Manchester City Council

Gambling-related harm targeted in ground-breaking study

Two local authorities are the first in the UK to map people at risk of gambling-related harm in their communities.

This comes before a change to regulations on April 6th, which will require all gambling premises to prepare a local area risk assessment.

Westminster City Council and Manchester City Council teamed up with Geofutures to produce the report.

The two local councils found similar concerns about gambling and decided to work together with the support the Local Government Association to identify and map at-risk individuals within the two cities.

It is hoped that this information will help make it easier to understand the potential impact of gambling premises, and better inform decisions about new outlets.

Two maps are available, one for Westminster and one for Manchester.

The research maps areas where people are at greater risk of harm, looking at local patterns of key factors in vulnerability such as mental health as well as mapping the location of facilities such as drug and alcohol treatment centres. 

The final publication is the second phase of the research, with the first looking at which groups are more vulnerable to gambling related harm.

The research should help better inform local area risk assessments from April and help the gambling industry to work closely with local communities.

This could mean that gambling operators put in place more staff to spot those struggling with gambling, more security staff, changes in opening hours, or even financial support to care providers in an area. 

Operators could also engage as a group with local police or give individuals the ability to self-exclude across a local community.

Councillor Nigel Murphy, Manchester City Council's executive member for neighbourhoods, said: "People living with gambling problems do not draw attention to themselves, and the issue has been very hard for authorities to deal with because so little is known about who these people are.  

"This is a cutting edge piece of research that has never been done before, and will enable us to understand who is at risk of developing a gambling problem and where these groups can be found. We will be able to use this information whenever we develop new policies to deal with gambling venues across the city."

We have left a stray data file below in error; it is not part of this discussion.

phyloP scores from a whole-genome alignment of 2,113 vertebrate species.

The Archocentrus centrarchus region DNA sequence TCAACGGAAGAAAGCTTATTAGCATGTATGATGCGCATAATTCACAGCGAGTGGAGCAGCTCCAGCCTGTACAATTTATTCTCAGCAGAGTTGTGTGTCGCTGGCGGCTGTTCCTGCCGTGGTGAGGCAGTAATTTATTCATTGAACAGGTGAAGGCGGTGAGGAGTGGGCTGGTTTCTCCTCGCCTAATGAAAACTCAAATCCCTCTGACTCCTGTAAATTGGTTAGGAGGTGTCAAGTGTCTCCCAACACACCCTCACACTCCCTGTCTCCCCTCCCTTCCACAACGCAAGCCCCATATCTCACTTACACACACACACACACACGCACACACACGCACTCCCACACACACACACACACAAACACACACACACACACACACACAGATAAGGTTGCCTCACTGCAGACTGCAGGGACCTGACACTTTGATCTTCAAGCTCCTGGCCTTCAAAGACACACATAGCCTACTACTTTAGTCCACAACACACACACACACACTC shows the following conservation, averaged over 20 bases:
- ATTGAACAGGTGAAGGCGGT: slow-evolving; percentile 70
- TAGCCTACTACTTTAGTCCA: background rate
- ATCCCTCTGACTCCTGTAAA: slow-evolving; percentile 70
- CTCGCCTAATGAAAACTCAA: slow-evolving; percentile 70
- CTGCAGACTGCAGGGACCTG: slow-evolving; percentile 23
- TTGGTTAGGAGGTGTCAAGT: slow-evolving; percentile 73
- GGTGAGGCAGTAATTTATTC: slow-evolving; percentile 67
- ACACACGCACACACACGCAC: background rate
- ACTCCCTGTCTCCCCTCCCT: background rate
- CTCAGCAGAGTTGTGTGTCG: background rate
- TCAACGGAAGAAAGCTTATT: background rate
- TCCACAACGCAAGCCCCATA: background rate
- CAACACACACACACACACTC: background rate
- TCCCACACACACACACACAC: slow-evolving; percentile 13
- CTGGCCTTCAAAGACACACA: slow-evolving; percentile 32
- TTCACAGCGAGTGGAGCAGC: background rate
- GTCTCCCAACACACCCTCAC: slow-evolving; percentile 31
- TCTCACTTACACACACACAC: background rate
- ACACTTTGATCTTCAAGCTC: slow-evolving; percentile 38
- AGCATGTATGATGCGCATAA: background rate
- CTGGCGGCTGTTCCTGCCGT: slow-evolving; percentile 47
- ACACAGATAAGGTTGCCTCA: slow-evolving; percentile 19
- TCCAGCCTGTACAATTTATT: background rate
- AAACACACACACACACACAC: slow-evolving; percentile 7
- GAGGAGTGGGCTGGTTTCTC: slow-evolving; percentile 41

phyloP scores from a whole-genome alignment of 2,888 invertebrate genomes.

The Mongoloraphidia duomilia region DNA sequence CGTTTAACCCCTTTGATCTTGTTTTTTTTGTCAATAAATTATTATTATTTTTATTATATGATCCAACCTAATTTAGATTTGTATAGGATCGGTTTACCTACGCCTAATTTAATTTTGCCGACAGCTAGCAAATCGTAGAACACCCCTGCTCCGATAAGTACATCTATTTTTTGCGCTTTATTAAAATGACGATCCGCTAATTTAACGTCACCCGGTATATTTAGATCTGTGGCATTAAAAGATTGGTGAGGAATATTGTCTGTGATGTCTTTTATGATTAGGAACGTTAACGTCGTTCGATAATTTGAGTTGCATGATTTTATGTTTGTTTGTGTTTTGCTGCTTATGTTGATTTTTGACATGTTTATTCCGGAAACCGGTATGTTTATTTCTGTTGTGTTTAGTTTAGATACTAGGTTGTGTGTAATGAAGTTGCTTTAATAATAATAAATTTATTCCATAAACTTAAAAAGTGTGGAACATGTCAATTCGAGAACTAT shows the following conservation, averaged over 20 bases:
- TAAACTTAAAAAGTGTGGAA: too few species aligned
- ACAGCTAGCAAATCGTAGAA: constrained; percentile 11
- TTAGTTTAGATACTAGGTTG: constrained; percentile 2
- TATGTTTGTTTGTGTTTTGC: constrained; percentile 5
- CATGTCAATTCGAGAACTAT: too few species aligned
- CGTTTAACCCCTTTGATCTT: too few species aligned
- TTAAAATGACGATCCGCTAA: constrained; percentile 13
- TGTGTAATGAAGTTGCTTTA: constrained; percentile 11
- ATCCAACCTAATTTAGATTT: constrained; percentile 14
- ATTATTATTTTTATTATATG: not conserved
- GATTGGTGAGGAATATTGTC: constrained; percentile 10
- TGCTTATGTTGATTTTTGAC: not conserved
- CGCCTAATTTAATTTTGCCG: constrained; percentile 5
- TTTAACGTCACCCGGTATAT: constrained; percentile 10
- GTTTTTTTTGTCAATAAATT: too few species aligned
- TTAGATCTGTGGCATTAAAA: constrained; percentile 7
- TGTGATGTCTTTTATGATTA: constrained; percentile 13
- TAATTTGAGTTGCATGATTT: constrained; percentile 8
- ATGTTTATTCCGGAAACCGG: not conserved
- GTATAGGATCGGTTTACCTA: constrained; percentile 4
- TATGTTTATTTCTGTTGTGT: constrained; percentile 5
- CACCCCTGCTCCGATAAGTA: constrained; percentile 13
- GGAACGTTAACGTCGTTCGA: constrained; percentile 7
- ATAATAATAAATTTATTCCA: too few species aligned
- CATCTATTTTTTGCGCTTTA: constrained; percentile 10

Cllr Nickie Aiken, Westminster City Council cabinet member for public protection and chairman of Westminster’s licensing committee, said: “This is a really valuable piece of research that will help us to address gambling related harm in our communities. 

“We are not against the gambling industry per se, but we think that it is important to understand the impact on areas in which they operate. It is in the best interests of those running gambling premises to reduce these negative impacts. This research is a major step forward – it will make for better local decisions and help deliver real practical change to people’s lives.”

Heather Wardle of Geofutures, said: “Our maps show the places in Westminster and Manchester where those people most at risk from gambling harm are likely to be.

“This gives both local authorities and any gambling operators a unique opportunity to use this insight in their local area risk assessments.

“There is a great chance here for new policies and procedures to be put in place to protect vulnerable people in each area.” 

The Gambling Commission’s lead for shared regulation, Rob Burkitt, welcomed the publication. He said: “This report marks another significant milestone in equipping licensing authorities with the tools they need to develop a local area profile that can inform their Statement of Policy and approach to licensing and compliance. The Commission will continue to work closely with all concerned in disseminating this work and identifying how it may best be developed further.”

Cllr Tony Page, the Local Government Association’s licensing spokesman, said: “The LGA is very pleased to have supported this project, and with the tools that have been produced from it. Licensing authorities and gambling operators all have a responsibility to help protect those who are vulnerable to harm from gambling, and this ground-breaking research will be of huge assistance in ensuring their efforts to protect people are properly targeted.  

“The LGA supported this work in order that the findings could be made available to all licensing authorities, and we will be working with Westminster, Manchester and Geofutures to discuss the best way to ensure other authorities are able to make use of this approach in the future.”

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